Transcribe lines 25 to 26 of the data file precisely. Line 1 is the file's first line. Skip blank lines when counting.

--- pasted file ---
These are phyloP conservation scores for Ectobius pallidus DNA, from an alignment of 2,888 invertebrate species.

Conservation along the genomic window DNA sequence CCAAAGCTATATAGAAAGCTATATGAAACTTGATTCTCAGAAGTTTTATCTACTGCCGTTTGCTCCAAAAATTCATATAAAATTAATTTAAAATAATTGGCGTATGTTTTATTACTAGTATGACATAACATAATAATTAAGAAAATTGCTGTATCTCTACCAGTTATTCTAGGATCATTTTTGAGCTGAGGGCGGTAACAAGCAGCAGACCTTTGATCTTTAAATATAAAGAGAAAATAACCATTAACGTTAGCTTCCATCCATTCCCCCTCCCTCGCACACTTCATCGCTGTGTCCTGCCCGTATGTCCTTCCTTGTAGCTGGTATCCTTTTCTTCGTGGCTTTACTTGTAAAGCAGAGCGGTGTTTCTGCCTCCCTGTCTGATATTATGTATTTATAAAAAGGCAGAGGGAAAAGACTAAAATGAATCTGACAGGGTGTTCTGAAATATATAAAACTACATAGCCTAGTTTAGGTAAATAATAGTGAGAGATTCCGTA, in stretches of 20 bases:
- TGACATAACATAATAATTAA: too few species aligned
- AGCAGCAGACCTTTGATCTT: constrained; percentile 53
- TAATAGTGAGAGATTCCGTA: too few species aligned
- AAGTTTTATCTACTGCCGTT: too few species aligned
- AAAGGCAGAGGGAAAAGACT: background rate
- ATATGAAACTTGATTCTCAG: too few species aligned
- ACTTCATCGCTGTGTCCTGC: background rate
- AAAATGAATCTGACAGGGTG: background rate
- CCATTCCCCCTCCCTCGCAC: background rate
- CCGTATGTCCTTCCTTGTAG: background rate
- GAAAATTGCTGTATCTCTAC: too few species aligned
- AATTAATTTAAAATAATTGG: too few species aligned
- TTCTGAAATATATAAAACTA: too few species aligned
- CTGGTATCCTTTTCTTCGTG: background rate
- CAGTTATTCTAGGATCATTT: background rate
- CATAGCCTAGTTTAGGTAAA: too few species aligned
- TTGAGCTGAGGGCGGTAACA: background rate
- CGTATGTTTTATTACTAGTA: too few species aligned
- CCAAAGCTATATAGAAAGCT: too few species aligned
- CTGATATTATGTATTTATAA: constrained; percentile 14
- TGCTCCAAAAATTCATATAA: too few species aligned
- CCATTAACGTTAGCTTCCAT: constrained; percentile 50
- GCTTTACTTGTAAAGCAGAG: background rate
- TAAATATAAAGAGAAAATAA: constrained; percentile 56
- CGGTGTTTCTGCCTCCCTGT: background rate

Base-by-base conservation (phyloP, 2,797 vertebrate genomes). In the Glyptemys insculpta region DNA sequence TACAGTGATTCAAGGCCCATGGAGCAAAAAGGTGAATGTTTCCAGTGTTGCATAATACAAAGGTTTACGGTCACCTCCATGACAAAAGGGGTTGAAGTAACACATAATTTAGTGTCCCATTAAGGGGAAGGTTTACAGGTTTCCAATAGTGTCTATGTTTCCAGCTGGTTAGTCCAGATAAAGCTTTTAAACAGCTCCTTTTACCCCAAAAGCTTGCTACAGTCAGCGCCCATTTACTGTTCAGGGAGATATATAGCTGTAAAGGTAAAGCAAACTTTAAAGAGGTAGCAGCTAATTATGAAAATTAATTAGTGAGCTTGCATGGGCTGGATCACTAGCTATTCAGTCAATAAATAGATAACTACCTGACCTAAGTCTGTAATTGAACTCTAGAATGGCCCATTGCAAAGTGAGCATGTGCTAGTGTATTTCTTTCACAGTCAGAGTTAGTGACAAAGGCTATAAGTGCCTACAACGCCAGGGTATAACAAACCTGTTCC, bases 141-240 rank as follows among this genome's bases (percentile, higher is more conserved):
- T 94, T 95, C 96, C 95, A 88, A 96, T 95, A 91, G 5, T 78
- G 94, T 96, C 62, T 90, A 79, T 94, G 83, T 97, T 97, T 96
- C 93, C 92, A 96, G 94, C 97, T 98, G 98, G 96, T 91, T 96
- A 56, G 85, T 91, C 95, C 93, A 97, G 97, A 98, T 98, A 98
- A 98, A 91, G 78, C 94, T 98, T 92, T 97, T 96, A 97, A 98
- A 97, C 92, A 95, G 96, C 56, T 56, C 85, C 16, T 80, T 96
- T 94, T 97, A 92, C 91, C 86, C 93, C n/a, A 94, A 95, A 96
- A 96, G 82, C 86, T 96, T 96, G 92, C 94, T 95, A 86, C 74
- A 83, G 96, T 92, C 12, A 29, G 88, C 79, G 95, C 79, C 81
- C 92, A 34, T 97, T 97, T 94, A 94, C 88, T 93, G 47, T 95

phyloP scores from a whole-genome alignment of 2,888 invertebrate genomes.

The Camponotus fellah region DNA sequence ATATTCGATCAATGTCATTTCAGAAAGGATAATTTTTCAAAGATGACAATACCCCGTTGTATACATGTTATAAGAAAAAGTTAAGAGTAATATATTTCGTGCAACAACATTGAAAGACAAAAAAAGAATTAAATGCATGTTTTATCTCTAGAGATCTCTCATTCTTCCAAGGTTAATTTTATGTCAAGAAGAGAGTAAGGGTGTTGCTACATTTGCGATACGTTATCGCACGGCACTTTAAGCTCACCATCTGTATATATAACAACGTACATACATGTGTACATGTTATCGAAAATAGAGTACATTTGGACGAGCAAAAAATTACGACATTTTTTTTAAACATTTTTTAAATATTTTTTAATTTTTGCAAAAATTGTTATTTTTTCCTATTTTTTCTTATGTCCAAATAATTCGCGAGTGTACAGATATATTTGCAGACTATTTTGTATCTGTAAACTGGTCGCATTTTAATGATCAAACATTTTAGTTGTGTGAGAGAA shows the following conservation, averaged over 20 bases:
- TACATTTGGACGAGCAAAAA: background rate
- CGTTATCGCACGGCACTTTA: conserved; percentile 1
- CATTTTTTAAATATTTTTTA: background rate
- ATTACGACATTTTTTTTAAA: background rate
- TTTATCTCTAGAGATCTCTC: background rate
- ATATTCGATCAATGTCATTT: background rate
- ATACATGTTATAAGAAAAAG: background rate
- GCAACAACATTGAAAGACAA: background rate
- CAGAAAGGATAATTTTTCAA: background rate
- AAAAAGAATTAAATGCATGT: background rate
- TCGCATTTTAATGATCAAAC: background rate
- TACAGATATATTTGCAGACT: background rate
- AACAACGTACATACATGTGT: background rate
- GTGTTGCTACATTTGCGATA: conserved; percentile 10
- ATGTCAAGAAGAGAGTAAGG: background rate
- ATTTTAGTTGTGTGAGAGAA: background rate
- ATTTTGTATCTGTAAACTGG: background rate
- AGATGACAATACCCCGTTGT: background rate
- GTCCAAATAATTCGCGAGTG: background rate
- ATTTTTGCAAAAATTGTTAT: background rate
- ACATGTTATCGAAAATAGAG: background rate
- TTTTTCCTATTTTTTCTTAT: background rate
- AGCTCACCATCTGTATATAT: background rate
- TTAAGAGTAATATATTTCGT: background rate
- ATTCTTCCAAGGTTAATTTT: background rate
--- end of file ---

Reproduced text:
- GCTTTACTTGTAAAGCAGAG: background rate
- TAAATATAAAGAGAAAATAA: constrained; percentile 56